Surgeon General Urges Support for Breastfeeding
Benjamin Asks Families and Employers to Make Breastfeeding Easier for Moms
WebMD News Archive
The call to action was supported by the American Academy of Pediatrics (AAP) and the American Dietetic Association, among other organizations.
In a statement, the AAP says: "Dr. Benjamin's report adds increased federal attention to the importance of breastfeeding, identifying areas for continued improvement and building support for breastfeeding mothers across the country."
"This is an important new approach," says Ruth Lawrence, MD, professor of pediatrics and obstetrics/gynecology and director of the Human Lactation Study Center at the University of Rochester School of Medicine.
Instead of focusing on breastfeeding itself and its known benefits, the call to action is focusing on reducing obstacles. "It's about making it possible for women to succeed, making it easier for women to accomplish their goals," Lawrence says.
"Breastfeeding is truly the best gift any family can give to their baby," says Tonya Lewis Lee, a mother, attorney, and television producer who spoke at the news conference. "No one should feel guilty if they can't breastfeed."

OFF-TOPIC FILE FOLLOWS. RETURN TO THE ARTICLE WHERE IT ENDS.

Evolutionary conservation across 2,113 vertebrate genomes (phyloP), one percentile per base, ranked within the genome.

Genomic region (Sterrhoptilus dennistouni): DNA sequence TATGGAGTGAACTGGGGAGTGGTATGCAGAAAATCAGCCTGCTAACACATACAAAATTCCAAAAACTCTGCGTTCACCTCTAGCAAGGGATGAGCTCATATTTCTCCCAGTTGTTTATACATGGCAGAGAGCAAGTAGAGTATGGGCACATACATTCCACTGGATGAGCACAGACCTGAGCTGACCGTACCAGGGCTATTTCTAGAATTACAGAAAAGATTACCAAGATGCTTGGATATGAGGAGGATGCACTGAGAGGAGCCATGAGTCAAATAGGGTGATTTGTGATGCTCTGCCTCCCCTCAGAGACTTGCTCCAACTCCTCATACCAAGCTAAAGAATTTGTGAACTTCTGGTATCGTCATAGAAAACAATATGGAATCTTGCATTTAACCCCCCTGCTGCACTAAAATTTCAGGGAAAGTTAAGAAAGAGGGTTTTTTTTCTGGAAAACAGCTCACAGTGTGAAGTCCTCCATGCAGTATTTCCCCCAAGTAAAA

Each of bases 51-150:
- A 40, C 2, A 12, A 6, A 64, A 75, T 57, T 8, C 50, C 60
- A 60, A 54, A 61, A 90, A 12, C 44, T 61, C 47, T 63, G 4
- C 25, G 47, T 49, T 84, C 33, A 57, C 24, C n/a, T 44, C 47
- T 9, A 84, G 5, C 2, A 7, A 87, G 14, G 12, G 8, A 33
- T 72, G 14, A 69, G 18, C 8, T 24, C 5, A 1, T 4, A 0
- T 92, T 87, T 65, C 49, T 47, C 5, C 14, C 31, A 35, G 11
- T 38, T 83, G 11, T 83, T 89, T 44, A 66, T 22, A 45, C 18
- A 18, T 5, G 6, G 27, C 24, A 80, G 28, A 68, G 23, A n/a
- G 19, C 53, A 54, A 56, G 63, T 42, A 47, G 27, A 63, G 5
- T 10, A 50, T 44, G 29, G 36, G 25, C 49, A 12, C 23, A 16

Lee says when she breastfed, she needed her husband, filmmaker Spike Lee, to remind her that the act is beautiful and needed her mother ''to remind me to be patient." She also needed the help of a breastfeeding girlfriend who ''taught me how to settle down and relax."
Until the call to action steps are implemented more fully, what can mothers do to get breastfeeding support?
"You can get support by making your intention to breastfeed known to your family, friends, and employer," says Laurence Grummer-Strawn, PhD, of the CDC, who joined the question-and-answer session at the conference.
"Too often, women keep that decision to themselves, and no one knows their support is needed."